Over the course of more than two decades, the government of Thailand and the Tourism Authority of Thailand have been working to promote ecotourism. Their goal is to ensure that tourism has the smallest possible negative impact on the environment and the people who live there. They do this by encouraging tourists to learn about the environmental impact of their activities while in Thailand, as well as by favoring sustainable practices in all facets of the country’s economy, including the production of food. As a direct consequence of this, ecotourism already accounts for 25% of all vacations. In this new essay, which consists of two sections, we make recommendations for activities that take into account the need to reduce their impact on the environment.
New Heaven Reef Conservation Program on Ko Tao
The New Heaven Reef Conservation Program was established on Ko Tao with the purpose of preserving, protecting, and restoring coral reef ecosystems. Degradation of the natural environment poses a threat to the delicate coral reef ecosystems found all over the world; the goal of this initiative is to protect these ecosystems so that future generations can enjoy them.
Those who are interested in the protection of the ecology of coral reefs can participate in this program to take advantage of its many educational offerings, including internships and opportunities to dive professionally. You will have the opportunity to acquire knowledge regarding marine conservation while working alongside a group of marine experts who are enthusiastic and committed to their work.
Umphang Wildlife Sanctuary in Tak
The Umphang Wildlife Sanctuary is recognized as a World Heritage Site by Unesco, ensuring its preservation as a haven for rare and unusual species of birds, plants, animals, and reptiles. Several river systems, including the Mae Klong and Mae Klong Yai rivers, may be found included inside the park. You can go on an exciting rafting journey while taking in the scenery of the towering limestone cliffs that flank the river.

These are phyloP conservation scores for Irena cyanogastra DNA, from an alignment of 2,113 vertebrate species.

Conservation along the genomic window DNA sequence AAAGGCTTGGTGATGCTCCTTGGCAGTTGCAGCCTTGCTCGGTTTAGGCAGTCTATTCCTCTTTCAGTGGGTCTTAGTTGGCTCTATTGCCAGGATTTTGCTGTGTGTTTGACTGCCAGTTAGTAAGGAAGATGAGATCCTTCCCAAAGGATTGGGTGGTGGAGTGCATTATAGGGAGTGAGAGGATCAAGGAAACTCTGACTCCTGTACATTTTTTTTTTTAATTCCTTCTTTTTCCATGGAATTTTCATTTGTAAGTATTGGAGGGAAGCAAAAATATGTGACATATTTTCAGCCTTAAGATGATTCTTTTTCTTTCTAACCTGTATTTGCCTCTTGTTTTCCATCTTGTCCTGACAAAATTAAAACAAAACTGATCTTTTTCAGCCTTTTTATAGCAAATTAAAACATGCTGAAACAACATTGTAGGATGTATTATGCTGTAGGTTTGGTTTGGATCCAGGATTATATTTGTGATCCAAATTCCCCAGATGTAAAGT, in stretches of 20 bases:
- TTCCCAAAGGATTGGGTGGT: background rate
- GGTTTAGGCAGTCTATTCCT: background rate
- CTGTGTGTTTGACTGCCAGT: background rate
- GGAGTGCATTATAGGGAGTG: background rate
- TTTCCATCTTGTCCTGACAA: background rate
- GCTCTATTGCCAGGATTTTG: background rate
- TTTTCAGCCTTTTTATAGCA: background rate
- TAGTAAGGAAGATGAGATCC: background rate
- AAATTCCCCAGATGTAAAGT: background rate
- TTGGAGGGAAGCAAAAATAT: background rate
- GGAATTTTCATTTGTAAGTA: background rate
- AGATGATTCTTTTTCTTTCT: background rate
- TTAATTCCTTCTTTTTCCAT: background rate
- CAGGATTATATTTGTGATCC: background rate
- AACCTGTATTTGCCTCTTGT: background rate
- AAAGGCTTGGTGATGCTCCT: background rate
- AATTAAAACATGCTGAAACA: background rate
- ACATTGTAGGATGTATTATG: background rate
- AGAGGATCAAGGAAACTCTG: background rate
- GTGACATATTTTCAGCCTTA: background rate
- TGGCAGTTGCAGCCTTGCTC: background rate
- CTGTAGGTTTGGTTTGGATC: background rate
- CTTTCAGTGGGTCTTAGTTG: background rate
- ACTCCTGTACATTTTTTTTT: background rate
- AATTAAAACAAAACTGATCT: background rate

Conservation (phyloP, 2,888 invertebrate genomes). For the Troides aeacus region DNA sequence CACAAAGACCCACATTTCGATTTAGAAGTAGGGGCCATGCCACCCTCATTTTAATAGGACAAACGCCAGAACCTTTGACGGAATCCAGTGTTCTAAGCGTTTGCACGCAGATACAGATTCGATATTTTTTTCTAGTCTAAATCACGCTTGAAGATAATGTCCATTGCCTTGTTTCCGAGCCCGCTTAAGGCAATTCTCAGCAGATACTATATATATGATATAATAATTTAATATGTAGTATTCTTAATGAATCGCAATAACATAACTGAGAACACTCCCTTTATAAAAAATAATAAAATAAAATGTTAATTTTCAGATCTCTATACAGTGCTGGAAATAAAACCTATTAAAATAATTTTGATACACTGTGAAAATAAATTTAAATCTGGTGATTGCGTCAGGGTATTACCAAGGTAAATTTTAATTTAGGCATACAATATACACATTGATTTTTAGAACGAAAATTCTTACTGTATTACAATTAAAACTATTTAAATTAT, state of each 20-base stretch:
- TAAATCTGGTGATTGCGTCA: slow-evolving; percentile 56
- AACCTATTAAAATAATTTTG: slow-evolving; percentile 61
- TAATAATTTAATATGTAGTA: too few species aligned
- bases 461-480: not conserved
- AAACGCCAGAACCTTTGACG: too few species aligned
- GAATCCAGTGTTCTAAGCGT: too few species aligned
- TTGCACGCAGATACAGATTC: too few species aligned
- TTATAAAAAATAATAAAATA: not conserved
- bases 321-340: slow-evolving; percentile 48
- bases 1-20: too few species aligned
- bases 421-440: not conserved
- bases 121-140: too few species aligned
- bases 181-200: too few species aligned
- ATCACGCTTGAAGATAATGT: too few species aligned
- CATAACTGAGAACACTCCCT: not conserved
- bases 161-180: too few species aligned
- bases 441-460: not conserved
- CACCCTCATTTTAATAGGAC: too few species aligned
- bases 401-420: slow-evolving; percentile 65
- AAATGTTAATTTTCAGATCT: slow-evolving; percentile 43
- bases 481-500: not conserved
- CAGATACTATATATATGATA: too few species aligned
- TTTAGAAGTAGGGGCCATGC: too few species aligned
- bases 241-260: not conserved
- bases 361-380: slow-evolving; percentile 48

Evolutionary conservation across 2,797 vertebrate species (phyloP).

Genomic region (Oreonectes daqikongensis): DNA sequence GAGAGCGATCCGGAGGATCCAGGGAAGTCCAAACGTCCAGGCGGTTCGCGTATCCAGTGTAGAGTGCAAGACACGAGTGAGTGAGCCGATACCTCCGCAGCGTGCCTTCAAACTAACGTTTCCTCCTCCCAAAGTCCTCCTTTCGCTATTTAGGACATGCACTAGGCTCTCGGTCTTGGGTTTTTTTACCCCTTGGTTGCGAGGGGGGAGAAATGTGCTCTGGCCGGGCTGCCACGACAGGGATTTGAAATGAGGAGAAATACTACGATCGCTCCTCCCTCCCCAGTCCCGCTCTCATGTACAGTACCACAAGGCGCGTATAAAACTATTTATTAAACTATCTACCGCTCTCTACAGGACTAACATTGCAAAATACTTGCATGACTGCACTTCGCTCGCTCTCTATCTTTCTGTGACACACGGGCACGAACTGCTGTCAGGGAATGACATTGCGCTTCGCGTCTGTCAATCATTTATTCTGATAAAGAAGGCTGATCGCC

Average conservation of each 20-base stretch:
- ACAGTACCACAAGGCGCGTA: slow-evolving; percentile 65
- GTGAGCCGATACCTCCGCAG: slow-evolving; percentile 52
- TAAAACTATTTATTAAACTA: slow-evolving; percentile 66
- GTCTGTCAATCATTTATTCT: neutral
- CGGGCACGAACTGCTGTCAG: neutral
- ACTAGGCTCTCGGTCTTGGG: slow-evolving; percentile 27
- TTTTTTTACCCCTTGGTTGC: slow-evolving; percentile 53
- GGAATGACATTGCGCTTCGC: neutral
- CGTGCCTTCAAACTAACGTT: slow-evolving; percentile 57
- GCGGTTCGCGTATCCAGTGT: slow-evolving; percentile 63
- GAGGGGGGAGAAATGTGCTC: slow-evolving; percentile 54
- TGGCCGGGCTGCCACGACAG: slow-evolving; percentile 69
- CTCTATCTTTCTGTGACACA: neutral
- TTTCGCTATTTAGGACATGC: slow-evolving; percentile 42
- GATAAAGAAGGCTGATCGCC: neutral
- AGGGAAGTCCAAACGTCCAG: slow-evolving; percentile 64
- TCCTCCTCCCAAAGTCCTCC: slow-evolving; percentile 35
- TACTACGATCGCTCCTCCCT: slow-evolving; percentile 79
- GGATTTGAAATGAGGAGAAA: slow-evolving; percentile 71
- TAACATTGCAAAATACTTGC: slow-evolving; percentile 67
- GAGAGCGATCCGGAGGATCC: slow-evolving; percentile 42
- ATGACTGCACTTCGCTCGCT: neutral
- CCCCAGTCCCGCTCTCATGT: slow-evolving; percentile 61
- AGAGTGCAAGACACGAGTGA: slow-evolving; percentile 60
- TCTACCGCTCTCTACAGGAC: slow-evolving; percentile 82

The Thi Lor Su waterfall in Tak province is located within the park and is the largest waterfall in all of Thailand. The rapid descent of water puts on a breathtaking natural show from a height of three hundred meters down the limestone cliffs. You can get a better view of the waterfalls from a distance, or you can swim in the pools that they create.
Bamboo rafting on the Mae Wang River in Chiang Mai
These rafts are constructed from trunks of bamboo that have been lashed together and are designed for adventure. The Mae Wang River in Chiang Mai is considered to be one of the most favorable rivers for paddling these unusual canoes on. While you unwind on the bamboo raft and take in the sights of the natural world around you as you float down the river, the river winds its way through the jungle. Paddling along a river with a knowledgeable tour leader who can point out interesting sights along the way is the most effective method to engage in this type of environmentally responsible boating.
Into the Wild Elephant Camp in Chiang Mai